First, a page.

It’s hard not to get behind a scrappy development, especially in an age where sports video game options are so scarce. Some leagues barely see any licensed games any longer (see: the MLB, which feels woefully misrepresented these days), and the arcade-style that “Blades of Steel” and other old-school games popularized is even tougher to come by.

    Combine these factors with an aesthetic inspired by “Slap Shot” and “Old Time Hockey” seems like it could really scratch an itch … except, it sounds like the puck missed the net.

    So far, reviews are pretty mixed for the title, which is currently on PC and Playstation 4 (with planned releases on Xbox One and Nintendo Switch).

    While there are a few good reviews here and there, the general reception is of disappointment.

    A Sporting News review states that “the promising premise falls apart quickly.” Game Informer slams a “slew-footed story mode.” PC Gamer notes that, with EA not releasing an NHL game on that platform since 2008, there was a need here … but it wasn’t met.

    Does that mean there’s no fun to be had? Not necessarily, but it’s a bummer that the game might be off the mark, especially since V7 Entertainment seems to have its heart in the right place.

    Then again, maybe those who want that “NHL 94” fix merely need to dig a little. As this Vice article points out, there’s still an active community playing the sort of game that scratches the itch that “Old Time Hockey” – perhaps – can’t quite reach.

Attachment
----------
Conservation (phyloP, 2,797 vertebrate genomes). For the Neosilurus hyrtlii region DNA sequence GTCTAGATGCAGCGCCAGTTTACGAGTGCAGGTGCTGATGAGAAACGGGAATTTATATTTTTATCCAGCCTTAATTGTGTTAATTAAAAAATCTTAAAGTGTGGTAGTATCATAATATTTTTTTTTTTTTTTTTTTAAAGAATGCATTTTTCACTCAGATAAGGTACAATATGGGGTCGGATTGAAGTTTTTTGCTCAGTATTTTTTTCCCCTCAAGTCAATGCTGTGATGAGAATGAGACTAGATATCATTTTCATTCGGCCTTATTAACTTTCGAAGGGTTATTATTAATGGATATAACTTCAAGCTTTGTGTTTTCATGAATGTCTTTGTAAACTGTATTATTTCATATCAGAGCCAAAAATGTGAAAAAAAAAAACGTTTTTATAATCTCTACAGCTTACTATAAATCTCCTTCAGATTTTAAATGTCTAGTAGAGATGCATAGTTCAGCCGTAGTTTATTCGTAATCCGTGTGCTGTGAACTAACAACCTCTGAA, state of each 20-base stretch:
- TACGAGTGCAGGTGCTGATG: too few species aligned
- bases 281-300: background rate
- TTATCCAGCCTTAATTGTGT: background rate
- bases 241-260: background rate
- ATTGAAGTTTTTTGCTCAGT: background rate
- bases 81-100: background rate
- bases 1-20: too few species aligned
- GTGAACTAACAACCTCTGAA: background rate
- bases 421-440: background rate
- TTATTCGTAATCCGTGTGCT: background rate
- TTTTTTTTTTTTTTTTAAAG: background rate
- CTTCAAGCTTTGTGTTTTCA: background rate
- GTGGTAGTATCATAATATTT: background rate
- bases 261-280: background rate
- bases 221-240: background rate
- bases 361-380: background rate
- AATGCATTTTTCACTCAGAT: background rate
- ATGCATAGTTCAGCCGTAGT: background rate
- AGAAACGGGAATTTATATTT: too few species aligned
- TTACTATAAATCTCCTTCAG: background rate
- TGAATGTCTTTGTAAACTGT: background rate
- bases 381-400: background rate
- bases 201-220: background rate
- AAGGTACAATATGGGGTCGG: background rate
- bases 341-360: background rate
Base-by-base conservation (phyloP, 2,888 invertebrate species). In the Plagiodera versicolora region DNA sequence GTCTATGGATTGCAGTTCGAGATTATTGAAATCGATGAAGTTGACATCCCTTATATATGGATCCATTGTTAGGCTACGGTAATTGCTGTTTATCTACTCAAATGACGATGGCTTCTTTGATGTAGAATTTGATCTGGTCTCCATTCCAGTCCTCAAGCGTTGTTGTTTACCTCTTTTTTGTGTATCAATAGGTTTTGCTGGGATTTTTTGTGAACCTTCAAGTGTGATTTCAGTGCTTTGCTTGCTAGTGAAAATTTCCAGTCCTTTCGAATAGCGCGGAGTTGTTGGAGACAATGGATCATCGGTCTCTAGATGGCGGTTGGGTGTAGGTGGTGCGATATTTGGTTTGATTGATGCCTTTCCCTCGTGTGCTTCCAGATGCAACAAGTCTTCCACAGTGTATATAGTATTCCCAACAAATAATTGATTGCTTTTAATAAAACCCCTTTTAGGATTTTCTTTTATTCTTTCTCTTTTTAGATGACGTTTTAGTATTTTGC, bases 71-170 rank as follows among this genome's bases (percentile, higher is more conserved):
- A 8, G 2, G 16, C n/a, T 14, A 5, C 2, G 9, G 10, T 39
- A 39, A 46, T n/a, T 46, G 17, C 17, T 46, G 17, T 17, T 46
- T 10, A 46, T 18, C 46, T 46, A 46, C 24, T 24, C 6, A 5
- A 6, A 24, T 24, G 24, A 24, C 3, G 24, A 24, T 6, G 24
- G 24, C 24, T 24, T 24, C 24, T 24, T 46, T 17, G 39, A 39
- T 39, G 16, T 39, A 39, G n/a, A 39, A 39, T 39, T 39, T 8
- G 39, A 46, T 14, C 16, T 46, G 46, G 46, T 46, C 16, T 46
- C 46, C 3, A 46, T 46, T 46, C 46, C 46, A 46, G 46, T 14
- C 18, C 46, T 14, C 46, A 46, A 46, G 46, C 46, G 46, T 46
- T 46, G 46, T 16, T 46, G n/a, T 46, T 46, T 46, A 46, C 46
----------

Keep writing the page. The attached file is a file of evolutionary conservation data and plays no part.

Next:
WATCH LIVE: Blackhawks at Penguins – Wednesday Night Rivalry

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    The latest edition of NBCSN’s Wednesday Night Rivalry presents quite the treat: the Chicago Blackhawks at the Pittsburgh Penguins.

    Both teams are at 103 standings points and each squad already punched a ticket to the playoffs. Even so, they’re dealing with mini-slumps that they’d like to work out tonight.

    For all we know, this could be a preview of what would be one extremely fun, high-profile 2017 Stanley Cup Final. Either way, it’s a showcase of two premiere franchises brimming with star power.

    You can watch on NBCSN, online and via NBC Sports App. Click here for the livestream.

    Yes, NHL will share protected, available player lists for expansion draft

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    We can debate all day how much the NHL, Vegas Golden Knights and others involved really want to do this, but they’re making the right choice with the expansion draft nonetheless. The league will make protected and available players lists available at the same time they’re shared with teams, according to NHL.com’s Nick Cotsonika.

    (The NHL tweeted out as much, too.)

    Could this lead to feelings being hurt or perhaps even certain sneaky deals being scuttled? Perhaps, but those are headaches that management should be expected to absorb.

    The bottom line is that an expansion draft is a dream come true for armchair GMs, rumor enthusiasts, fantasy sports fans and … really, just about anyone interested in hockey. It would be a bewildering decision to try to keep all of this information locked down, even for a league that frequently garners a reputation for choosing comfort over entertainment value.

    Cotsonika reports that such lists will probably be made available on June 18, though that isn’t set in stone. NHL.com’s Dan Rosen also backs this up as a possible date.

    (If you’re the type to take off work if a trade deadline was exciting, you might want to start drumming up excuses/putting aside vacation time/practicing your best “I’m sick” voice just in case …)

    Cap Friendly provides a handy timeline for the expansion draft process: